Alarm ordinance watch
Just a few months after the Board of Aldermen here passed a new false-alarm ordinance, Clark Pittman, president of Southern Alarm and Communications, is petitioning the Board to have the ordinance discontinued, reported the Commercial Dispatch. Pittman told the Board on May 29 that the ordinance is too far-reaching and places undue burden on alarm subscribers. He wants the ordinance studied further. "To my knowledge," he said, "no communication ever took place between the police department and the major alarm companies in town as to the severity of the false alarm issue, so as to be given an opportunity to propose a plan to reduce nuisance alarms." Alarm subscribers here are allowed three false alarms. The fourth false alarm results in a $300 fine, higher than many municipalities around the United States.
City officials here are considering alterations to the city's alarm ordinance, reported KRNV. At a meeting at the Regional Public Safety Training Center here on June 7, the following changes where discussed: Every alarm user would be permitted at a rate of $25 for the application and $25 for a yearly renewal, with discounts for senior citizens; a $100 fine would be assessed for any false alarm at an unregistered residence or business; a $75 fine would be assessed to the permit holder for any false intrusion alarm; a $200 fine would be assessed to the permit holder for a false robbery or panic alarm; alarm installation and monitoring companies would be required to obtain a security alarm license for $100 each year; and alarm installation and monitoring companies would be required to provide training with every system sold.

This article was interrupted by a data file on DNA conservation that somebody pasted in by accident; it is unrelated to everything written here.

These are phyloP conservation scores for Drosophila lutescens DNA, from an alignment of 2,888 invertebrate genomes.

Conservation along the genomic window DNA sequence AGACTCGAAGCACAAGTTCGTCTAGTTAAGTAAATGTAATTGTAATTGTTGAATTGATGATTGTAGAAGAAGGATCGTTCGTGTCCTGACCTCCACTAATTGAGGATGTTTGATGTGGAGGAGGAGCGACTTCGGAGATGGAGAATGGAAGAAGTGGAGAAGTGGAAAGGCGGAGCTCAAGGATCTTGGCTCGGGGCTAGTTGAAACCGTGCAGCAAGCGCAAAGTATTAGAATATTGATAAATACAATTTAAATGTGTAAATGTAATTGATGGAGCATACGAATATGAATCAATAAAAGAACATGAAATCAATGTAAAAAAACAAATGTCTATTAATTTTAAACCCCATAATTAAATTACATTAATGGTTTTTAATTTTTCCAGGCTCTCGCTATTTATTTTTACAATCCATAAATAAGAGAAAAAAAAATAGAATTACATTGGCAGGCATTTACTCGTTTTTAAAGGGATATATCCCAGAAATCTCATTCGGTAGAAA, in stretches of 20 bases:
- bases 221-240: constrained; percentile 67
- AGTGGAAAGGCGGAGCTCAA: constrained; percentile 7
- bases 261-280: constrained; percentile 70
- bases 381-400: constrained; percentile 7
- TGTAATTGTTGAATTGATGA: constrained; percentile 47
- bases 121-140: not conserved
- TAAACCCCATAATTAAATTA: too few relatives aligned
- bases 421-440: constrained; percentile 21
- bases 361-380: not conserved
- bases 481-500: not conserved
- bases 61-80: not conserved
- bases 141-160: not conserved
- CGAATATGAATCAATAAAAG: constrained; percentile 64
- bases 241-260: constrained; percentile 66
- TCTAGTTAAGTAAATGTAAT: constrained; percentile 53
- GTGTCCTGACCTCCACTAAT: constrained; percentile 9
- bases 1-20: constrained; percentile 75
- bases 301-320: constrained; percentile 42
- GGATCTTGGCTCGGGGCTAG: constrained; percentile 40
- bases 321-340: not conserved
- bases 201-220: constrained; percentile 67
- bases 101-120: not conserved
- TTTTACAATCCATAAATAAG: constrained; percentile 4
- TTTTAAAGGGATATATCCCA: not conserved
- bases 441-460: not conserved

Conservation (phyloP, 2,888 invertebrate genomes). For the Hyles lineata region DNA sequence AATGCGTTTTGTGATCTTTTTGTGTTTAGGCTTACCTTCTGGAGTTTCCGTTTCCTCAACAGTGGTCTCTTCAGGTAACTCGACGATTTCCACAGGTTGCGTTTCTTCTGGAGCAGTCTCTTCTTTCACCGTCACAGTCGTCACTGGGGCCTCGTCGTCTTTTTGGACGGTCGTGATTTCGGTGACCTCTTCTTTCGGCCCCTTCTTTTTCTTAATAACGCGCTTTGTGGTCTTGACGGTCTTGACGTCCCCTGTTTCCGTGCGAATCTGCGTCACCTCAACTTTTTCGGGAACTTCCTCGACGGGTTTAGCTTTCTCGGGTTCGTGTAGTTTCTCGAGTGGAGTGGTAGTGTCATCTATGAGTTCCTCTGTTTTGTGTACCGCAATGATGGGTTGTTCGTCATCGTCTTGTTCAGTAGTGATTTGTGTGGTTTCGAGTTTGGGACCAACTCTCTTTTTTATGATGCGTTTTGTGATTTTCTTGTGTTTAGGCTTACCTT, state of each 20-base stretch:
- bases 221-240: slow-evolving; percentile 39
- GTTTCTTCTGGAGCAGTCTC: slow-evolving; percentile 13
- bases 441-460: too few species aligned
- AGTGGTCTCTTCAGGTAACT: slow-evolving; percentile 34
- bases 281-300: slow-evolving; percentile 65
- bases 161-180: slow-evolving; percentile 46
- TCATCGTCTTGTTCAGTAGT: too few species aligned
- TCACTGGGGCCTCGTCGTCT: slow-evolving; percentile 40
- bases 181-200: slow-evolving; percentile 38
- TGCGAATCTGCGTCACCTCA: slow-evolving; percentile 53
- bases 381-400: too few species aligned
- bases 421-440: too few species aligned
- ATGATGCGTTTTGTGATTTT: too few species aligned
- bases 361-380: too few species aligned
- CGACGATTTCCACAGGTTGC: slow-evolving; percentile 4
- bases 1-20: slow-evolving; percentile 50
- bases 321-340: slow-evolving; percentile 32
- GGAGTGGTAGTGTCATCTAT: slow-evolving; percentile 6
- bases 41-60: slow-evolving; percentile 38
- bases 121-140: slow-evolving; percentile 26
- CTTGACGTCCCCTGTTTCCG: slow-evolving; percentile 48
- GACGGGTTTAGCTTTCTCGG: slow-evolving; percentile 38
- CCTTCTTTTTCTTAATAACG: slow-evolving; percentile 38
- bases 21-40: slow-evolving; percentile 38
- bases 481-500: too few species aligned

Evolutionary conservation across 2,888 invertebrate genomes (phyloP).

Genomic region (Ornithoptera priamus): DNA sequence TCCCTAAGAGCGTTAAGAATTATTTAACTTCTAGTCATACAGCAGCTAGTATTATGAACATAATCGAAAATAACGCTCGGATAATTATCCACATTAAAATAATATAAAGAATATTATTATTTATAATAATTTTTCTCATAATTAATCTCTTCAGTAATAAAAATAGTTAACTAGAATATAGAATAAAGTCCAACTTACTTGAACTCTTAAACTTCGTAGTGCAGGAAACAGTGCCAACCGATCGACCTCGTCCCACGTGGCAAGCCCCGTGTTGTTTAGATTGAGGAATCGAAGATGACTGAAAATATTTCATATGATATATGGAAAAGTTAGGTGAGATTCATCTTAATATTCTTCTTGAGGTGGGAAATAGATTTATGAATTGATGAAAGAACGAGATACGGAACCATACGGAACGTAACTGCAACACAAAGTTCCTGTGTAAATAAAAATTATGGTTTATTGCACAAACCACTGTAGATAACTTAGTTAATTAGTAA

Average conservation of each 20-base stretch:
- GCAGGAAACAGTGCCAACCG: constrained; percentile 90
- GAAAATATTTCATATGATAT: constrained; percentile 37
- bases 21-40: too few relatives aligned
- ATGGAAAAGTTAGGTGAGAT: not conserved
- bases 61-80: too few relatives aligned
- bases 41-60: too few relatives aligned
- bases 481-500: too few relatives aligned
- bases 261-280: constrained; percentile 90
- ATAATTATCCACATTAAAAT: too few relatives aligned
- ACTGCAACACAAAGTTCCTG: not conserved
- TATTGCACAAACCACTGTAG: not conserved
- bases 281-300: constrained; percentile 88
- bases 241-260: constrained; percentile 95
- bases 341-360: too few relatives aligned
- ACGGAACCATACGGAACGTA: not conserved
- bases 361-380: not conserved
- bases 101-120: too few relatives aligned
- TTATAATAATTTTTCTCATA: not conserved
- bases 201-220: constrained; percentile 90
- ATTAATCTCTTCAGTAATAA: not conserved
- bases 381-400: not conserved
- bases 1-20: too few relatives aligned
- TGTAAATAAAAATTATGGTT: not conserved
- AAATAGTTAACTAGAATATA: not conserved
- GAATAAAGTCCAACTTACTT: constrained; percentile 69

Wonder Lake, Ill.
Trustees here approved on June 6 an alarm ordinance that will fine homeowners $25 for a third false alarm at a residence, reported the Northwest Herald. Subsequent false alarms will incur $25 fines as well. "People forget that it's on," Wonder Lake Village president Tony Topf said. "[The new law] isn't meant to severely punish; it's meant to help people be more disciplined when they're putting in these alarms."
Cape Coral, Fla.
Police here are attributing a 54 percent reduction in false alarms to a 2004 ordinance that imposed a $25 fine for a first false alarm at a location and required alarm system registration, reported the News Press. More than 9,000 residences and businesses, and 213 alarm companies, have registered since the ordinance took hold. Police say the department is saving $132,000 annually and is responding to 400 fewer false alarms each month. Sal Inghilleri, owner of Alarm One-Homeland Security Systems, told the paper that he has lost accounts because of the ordinance, but "I think the ordinance is good because it means police have more time for when there actually is a break-in."
Police here are asking the City Council to amend the false alarm ordinance, reported the Chronicle. The department reports that it spends $9 million on responding to false alarms each year, but collects only $4 million in fines and registration fees. Proposed revisions would cut the number of free false alarms in a year from five to three and boost annual registration fees from $15 to $30, with commercial registration moving from $40 to $70.